Legislative Scrutiny: Defamation Bill - Human Rights Joint Committee Contents


Summary

The Defamation Bill was introduced in the House of Lords on 8 October 2012 having already completed its passage through the Commons. In this Report we consider the significant human rights issues raised by the Bill and wider legal issues prompted by defamation reform.

THE BILL

Clause 4—Responsible publication in the public interest

The Bill as drafted seeks to codify the common law Reynolds defence for responsible publication on a matter of public interest. In doing so, it seeks to put on a statutory footing the checklist of relevant factors expounded in that case. We find these factors to be too narrow. To retain them will fail to rebalance the law of defamation in favour of the right to freedom of speech in Article 10 ECHR, and instead will perpetuate the difficulties already manifest in practice. We urge the Government to abandon the checklist, in favour of a clear, unambiguous defence of public interest. We are also concerned that, by omitting to mention the relevance of editorial judgment, as emphasised in Flood v Times Newspapers, the Bill would not encompass the full degree of protection offered by the common law.

We considered two alternative formulations for a public interest defence clause. The Libel Reform Group proposed a defence to the existing clause where the libel in question concerns a matter of public interest and correction is given promptly. We do not support such a defence: prompt correction will not always be the most appropriate remedy and to deny a claimant access to damages may cause injustice.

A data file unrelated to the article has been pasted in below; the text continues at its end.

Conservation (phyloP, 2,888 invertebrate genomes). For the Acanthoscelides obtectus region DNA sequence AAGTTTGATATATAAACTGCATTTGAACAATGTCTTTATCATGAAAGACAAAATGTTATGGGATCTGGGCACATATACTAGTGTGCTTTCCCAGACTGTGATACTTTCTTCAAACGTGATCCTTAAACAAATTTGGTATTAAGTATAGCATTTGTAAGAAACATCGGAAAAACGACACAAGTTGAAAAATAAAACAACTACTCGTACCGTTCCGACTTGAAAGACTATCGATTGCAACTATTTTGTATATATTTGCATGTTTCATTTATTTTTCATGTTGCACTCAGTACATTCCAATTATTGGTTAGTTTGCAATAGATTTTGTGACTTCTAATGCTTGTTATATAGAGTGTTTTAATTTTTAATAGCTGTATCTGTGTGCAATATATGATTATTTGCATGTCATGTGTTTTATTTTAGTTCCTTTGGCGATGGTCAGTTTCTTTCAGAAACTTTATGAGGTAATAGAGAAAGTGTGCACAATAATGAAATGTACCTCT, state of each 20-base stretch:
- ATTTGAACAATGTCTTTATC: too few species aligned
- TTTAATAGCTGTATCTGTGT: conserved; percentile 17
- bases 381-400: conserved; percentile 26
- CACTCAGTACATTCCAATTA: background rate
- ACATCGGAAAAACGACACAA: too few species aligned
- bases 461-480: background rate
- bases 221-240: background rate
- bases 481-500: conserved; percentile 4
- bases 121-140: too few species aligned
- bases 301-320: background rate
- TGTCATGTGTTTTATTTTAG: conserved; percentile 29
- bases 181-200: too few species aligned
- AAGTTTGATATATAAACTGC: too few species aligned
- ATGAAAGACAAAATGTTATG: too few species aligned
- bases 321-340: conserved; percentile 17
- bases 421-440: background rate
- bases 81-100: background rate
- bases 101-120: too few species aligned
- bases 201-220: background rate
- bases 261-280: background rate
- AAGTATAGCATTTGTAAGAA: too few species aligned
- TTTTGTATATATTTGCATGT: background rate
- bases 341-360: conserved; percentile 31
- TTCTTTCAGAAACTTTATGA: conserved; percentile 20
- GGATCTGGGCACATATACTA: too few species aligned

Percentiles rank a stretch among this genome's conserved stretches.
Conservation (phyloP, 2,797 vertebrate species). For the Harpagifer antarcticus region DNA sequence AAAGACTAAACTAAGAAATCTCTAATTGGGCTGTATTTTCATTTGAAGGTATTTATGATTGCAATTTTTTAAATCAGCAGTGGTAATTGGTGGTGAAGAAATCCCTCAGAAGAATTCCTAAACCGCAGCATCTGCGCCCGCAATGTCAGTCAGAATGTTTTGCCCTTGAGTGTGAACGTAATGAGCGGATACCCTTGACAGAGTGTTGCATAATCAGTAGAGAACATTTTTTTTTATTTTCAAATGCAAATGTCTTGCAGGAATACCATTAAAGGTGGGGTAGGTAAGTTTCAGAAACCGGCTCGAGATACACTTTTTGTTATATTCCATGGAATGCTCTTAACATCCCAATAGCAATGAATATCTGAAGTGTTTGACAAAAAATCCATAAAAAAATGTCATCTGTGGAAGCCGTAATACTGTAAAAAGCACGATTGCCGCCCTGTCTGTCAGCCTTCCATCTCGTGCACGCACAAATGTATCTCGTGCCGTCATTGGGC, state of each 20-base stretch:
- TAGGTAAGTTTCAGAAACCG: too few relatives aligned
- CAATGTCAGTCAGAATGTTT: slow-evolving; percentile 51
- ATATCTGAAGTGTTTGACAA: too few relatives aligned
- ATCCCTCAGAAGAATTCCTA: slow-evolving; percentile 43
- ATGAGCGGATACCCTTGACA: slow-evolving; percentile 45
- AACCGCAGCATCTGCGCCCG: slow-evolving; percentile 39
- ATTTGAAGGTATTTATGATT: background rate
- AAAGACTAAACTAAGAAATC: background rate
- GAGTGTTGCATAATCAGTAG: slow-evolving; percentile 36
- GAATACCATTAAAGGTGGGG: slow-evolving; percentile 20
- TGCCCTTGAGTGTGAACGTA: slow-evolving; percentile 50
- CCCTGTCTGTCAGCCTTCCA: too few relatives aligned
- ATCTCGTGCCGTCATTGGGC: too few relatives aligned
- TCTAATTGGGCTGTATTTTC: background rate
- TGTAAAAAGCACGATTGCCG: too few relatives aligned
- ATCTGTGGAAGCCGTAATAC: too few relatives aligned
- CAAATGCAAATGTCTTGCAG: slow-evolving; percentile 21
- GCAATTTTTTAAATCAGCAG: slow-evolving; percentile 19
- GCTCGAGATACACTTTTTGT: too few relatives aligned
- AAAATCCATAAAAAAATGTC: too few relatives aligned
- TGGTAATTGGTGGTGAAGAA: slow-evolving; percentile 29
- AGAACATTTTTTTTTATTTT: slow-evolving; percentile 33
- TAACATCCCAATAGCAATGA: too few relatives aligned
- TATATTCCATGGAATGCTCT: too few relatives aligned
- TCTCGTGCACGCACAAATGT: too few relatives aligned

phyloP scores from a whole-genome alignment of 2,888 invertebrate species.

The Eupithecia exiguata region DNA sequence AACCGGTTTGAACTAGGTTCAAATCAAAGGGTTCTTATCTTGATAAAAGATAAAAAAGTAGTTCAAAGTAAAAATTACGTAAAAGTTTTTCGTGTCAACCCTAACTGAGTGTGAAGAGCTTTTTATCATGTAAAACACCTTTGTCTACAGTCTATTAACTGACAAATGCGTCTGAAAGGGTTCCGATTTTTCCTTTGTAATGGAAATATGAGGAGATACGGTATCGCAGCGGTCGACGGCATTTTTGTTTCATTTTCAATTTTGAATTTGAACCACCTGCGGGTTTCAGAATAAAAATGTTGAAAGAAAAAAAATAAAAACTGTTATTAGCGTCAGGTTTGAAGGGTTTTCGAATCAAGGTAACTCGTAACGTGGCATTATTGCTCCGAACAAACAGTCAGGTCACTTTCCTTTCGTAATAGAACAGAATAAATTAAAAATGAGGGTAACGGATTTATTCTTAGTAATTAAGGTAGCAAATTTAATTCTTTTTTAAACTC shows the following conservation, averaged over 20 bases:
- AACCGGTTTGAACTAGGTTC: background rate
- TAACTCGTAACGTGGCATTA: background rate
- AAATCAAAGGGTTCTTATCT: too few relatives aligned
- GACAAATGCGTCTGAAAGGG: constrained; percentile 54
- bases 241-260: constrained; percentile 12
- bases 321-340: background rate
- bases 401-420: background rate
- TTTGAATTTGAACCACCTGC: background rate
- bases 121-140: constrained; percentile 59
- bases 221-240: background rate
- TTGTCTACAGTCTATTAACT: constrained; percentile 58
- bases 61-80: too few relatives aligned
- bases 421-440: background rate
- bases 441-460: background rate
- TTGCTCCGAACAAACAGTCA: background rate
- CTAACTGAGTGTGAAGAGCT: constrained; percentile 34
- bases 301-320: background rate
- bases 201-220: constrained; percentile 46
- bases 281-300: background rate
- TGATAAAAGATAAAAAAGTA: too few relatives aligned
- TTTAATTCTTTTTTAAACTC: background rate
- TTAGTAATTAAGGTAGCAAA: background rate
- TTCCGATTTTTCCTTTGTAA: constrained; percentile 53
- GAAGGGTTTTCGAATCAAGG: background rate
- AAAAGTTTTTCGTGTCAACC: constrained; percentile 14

We are persuaded, though, by the replacement clause proposed by Lord Lester of Herne Hill at Second Reading in the House of Lords. That clause sought to institute a test of a "reasonable belief that the publication was in the public interest". This would provide a clear test, without limiting consideration with a checklist of factors. We take the view that such a proposal is compliant with the ECHR, and indeed think that judges will use Article 8 to shape their understanding of 'public interest'. It will also clearly encompass a view of what steps, if any, a publisher took to verify an alleged defamatory statement. We therefore recommend that the Government amend the Bill to replace clause 4 in accordance with that formulation.

Clause 5—Website operators

The Bill provides for a defence for website operators in a defamation action, provided they did not post the statement complained of. To make use of the defence, a website operator is compelled to remove defamatory material following a notice of complaint if they have no means of contacting the author. We think that this could create a chilling effect, whereby statements which are in fact lawful, by virtue of an available defence, are removed from the public domain on the basis that a claimant has asserted they are defamatory. We recommend that the threshold be elevated to "unlawful", a change which would also ensure consistency with the E-Commerce Directive and the Pre-action Protocol for defamation.